“The reaction to these instances by the agencies is to make them more risk averse,” Shipp says. “Even if they have the latitude to implement tech transfer policies, they react by avoiding risk or being less proactive in implementing technology transfer.”
Joseph P. Allen, president of Allen & Associates, a consulting firm working in technology transfer, concurs: “The federal system is risk averse,” he says. He adds that struggling with counterproductive rules affects personnel as well. “I’ve found that the best deal makers on the federal side leave after a while because they are fighting the whole system.” Allen has been involved in federal tech transfer for more than 20 years, including a stint as the director of the Department of Commerce’s Office of Technology Commercialization.
Federal rules can also inhibit or slow down tech transfer. For example, fairness of opportunity regulations, which require public notices of any intent to grant a license on a government patent, and laws mandating that companies partnering with the government use U.S. manufacturing facilities, are major roadblocks for companies, according to the report.
A different kind of obstacle to tech transfer is the unique environment of each government lab. Because of their missions, some labs produce basic research or regulatory science that is far removed from commercial markets. But others, such as Department of Agriculture labs and DOE’s National Renewable Energy Laboratory, have missions that allow them to work closely with businesses.
The priorities of the laboratory director also have a big impact in tech transfer. “The importance a lab director gives to tech transfer can really influence how the researchers respond,” Shipp says. And when researchers themselves are interested in marketing their work, tech transfer is more effective, according to Shipp and Allen.
“The researchers are the ones with the greatest passion” for their work, Allen says. But he has seen many of them get disappointed when they see barriers go up that prevent the commercialization of their research.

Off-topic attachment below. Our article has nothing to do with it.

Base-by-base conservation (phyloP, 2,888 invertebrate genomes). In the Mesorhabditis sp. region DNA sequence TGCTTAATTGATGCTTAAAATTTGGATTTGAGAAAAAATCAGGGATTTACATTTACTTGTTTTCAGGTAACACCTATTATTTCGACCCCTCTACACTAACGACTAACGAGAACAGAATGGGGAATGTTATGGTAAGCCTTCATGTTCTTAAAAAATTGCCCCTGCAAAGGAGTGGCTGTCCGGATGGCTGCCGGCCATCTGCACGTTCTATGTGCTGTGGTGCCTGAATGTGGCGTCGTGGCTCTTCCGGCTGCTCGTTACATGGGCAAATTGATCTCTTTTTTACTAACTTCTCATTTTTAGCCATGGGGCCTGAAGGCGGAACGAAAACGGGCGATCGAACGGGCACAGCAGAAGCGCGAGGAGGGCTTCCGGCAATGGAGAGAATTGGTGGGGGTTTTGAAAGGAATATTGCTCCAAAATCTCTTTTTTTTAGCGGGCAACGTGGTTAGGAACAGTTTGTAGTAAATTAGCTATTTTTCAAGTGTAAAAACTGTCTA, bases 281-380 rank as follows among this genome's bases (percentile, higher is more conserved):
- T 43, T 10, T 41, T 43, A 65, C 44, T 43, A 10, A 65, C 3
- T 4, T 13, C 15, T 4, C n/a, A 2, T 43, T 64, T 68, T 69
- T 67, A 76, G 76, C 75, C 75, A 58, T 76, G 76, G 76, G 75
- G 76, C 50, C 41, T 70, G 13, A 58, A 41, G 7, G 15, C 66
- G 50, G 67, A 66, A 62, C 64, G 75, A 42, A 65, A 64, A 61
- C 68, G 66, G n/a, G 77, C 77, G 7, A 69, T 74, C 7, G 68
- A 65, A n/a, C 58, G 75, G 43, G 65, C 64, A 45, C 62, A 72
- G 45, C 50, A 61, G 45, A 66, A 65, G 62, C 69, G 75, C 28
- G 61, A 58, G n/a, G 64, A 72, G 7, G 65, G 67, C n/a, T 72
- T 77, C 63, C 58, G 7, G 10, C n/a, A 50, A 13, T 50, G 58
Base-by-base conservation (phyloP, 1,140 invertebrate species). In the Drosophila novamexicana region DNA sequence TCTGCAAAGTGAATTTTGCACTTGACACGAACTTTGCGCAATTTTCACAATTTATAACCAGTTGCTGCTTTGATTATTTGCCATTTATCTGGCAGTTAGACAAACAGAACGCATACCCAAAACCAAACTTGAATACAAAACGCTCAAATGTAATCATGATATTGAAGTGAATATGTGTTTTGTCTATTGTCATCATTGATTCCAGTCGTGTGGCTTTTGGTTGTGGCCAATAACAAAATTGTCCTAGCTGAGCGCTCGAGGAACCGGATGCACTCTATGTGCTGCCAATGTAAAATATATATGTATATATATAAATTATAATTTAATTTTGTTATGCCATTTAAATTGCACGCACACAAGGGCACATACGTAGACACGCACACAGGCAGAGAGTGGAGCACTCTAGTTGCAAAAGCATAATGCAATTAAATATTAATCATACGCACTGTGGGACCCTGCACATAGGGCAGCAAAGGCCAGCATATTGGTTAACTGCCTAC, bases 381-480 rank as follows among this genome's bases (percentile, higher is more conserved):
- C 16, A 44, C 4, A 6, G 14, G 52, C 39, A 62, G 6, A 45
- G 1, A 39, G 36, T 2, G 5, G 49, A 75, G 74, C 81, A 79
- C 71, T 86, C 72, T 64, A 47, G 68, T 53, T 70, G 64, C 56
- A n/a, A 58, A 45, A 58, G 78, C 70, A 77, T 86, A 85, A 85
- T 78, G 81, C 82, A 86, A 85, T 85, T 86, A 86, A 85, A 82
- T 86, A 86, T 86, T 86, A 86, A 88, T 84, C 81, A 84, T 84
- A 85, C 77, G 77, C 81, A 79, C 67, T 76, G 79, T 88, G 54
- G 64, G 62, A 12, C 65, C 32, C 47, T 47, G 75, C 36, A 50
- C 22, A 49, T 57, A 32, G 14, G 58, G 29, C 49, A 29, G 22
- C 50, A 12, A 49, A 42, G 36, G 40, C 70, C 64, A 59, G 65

For example, government employees are prohibited from copyrighting computer software they produce at work. “This is a really controversial issue with sharply divided opinions on it,” Shipp notes. One side holds that the same rules of patenting by government employees should apply to technology, which employees can patent, as to software, which they cannot. The other view is that software developed with government funds should be publicly available.
Another problem is that agencies or tech transfer office officials have little incentive to push deals through. There are virtually no rewards for the agency and the lab for doing successful technology transfer, according to Allen. “It doesn’t reflect in the agency budget, and it doesn’t affect the bottom line. There are no consequences if you make good deals or if you don’t.”
The STPI study does note that individual researchers receive a percentage of royalties from the licensing of their patented inventions. But royalties have a maximum of $150,000 per year, and different labs pay different percentages on the royalties. For instance, the Defense Department’s Space & Naval Warfare Systems Command pays the researcher 40% of royalties, while Pacific Northwest National Laboratory pays 15%. Federal labs may also pay cash awards to researchers for inventions, innovations, computer software, or other outstanding contributions.